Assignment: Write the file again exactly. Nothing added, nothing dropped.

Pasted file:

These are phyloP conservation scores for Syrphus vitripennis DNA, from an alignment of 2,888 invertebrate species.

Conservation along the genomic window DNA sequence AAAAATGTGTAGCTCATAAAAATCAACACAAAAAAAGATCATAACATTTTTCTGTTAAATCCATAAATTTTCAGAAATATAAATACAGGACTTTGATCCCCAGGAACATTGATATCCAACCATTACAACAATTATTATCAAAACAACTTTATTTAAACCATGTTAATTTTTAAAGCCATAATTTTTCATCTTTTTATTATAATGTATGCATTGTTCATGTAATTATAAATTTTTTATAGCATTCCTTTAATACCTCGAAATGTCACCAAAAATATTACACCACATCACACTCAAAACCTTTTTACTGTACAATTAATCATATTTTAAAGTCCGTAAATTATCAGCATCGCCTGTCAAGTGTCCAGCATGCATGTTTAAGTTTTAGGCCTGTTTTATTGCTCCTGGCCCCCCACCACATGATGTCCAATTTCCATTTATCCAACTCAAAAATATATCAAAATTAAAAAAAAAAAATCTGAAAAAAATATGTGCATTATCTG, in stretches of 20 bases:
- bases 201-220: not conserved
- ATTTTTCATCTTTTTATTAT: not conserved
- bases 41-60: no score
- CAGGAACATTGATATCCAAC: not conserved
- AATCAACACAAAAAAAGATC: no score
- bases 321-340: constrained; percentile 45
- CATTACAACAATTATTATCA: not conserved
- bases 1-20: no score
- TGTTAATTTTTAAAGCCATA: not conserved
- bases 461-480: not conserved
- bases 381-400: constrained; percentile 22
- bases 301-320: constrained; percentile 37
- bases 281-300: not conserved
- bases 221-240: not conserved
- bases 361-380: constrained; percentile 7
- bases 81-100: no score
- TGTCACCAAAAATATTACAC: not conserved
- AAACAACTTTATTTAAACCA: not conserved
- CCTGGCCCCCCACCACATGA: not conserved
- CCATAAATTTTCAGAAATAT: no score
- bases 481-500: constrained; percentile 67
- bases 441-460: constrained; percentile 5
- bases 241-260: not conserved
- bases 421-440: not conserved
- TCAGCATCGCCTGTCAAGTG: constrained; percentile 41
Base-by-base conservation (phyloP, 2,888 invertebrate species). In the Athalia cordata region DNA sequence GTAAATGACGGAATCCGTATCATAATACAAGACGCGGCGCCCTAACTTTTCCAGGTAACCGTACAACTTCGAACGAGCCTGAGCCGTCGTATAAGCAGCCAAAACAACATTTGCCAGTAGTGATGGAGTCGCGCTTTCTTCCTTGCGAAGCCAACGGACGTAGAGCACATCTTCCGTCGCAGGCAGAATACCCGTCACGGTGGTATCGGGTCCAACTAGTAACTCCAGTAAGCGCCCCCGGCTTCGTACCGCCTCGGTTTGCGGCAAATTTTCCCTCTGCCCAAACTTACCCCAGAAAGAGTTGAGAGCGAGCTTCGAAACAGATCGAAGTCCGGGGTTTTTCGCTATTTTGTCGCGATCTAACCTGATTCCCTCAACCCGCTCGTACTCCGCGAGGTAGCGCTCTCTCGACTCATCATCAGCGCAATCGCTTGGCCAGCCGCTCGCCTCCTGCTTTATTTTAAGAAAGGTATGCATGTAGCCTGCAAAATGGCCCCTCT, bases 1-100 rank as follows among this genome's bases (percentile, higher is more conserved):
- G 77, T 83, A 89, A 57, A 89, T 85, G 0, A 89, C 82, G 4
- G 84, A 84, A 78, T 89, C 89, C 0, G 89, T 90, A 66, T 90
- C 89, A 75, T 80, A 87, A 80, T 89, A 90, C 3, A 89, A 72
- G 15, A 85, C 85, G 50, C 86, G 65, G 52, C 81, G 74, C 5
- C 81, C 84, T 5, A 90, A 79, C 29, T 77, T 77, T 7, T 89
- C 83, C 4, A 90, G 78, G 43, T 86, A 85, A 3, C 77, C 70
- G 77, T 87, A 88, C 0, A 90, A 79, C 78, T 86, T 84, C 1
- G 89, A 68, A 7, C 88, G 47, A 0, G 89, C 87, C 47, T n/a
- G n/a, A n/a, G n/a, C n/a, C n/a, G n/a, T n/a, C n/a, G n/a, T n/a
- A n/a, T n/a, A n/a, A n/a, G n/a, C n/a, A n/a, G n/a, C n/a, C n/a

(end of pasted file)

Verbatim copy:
These are phyloP conservation scores for Syrphus vitripennis DNA, from an alignment of 2,888 invertebrate species.

Conservation along the genomic window DNA sequence AAAAATGTGTAGCTCATAAAAATCAACACAAAAAAAGATCATAACATTTTTCTGTTAAATCCATAAATTTTCAGAAATATAAATACAGGACTTTGATCCCCAGGAACATTGATATCCAACCATTACAACAATTATTATCAAAACAACTTTATTTAAACCATGTTAATTTTTAAAGCCATAATTTTTCATCTTTTTATTATAATGTATGCATTGTTCATGTAATTATAAATTTTTTATAGCATTCCTTTAATACCTCGAAATGTCACCAAAAATATTACACCACATCACACTCAAAACCTTTTTACTGTACAATTAATCATATTTTAAAGTCCGTAAATTATCAGCATCGCCTGTCAAGTGTCCAGCATGCATGTTTAAGTTTTAGGCCTGTTTTATTGCTCCTGGCCCCCCACCACATGATGTCCAATTTCCATTTATCCAACTCAAAAATATATCAAAATTAAAAAAAAAAAATCTGAAAAAAATATGTGCATTATCTG, in stretches of 20 bases:
- bases 201-220: not conserved
- ATTTTTCATCTTTTTATTAT: not conserved
- bases 41-60: no score
- CAGGAACATTGATATCCAAC: not conserved
- AATCAACACAAAAAAAGATC: no score
- bases 321-340: constrained; percentile 45
- CATTACAACAATTATTATCA: not conserved
- bases 1-20: no score
- TGTTAATTTTTAAAGCCATA: not conserved
- bases 461-480: not conserved
- bases 381-400: constrained; percentile 22
- bases 301-320: constrained; percentile 37
- bases 281-300: not conserved
- bases 221-240: not conserved
- bases 361-380: constrained; percentile 7
- bases 81-100: no score
- TGTCACCAAAAATATTACAC: not conserved
- AAACAACTTTATTTAAACCA: not conserved
- CCTGGCCCCCCACCACATGA: not conserved
- CCATAAATTTTCAGAAATAT: no score
- bases 481-500: constrained; percentile 67
- bases 441-460: constrained; percentile 5
- bases 241-260: not conserved
- bases 421-440: not conserved
- TCAGCATCGCCTGTCAAGTG: constrained; percentile 41
Base-by-base conservation (phyloP, 2,888 invertebrate species). In the Athalia cordata region DNA sequence GTAAATGACGGAATCCGTATCATAATACAAGACGCGGCGCCCTAACTTTTCCAGGTAACCGTACAACTTCGAACGAGCCTGAGCCGTCGTATAAGCAGCCAAAACAACATTTGCCAGTAGTGATGGAGTCGCGCTTTCTTCCTTGCGAAGCCAACGGACGTAGAGCACATCTTCCGTCGCAGGCAGAATACCCGTCACGGTGGTATCGGGTCCAACTAGTAACTCCAGTAAGCGCCCCCGGCTTCGTACCGCCTCGGTTTGCGGCAAATTTTCCCTCTGCCCAAACTTACCCCAGAAAGAGTTGAGAGCGAGCTTCGAAACAGATCGAAGTCCGGGGTTTTTCGCTATTTTGTCGCGATCTAACCTGATTCCCTCAACCCGCTCGTACTCCGCGAGGTAGCGCTCTCTCGACTCATCATCAGCGCAATCGCTTGGCCAGCCGCTCGCCTCCTGCTTTATTTTAAGAAAGGTATGCATGTAGCCTGCAAAATGGCCCCTCT, bases 1-100 rank as follows among this genome's bases (percentile, higher is more conserved):
- G 77, T 83, A 89, A 57, A 89, T 85, G 0, A 89, C 82, G 4
- G 84, A 84, A 78, T 89, C 89, C 0, G 89, T 90, A 66, T 90
- C 89, A 75, T 80, A 87, A 80, T 89, A 90, C 3, A 89, A 72
- G 15, A 85, C 85, G 50, C 86, G 65, G 52, C 81, G 74, C 5
- C 81, C 84, T 5, A 90, A 79, C 29, T 77, T 77, T 7, T 89
- C 83, C 4, A 90, G 78, G 43, T 86, A 85, A 3, C 77, C 70
- G 77, T 87, A 88, C 0, A 90, A 79, C 78, T 86, T 84, C 1
- G 89, A 68, A 7, C 88, G 47, A 0, G 89, C 87, C 47, T n/a
- G n/a, A n/a, G n/a, C n/a, C n/a, G n/a, T n/a, C n/a, G n/a, T n/a
- A n/a, T n/a, A n/a, A n/a, G n/a, C n/a, A n/a, G n/a, C n/a, C n/a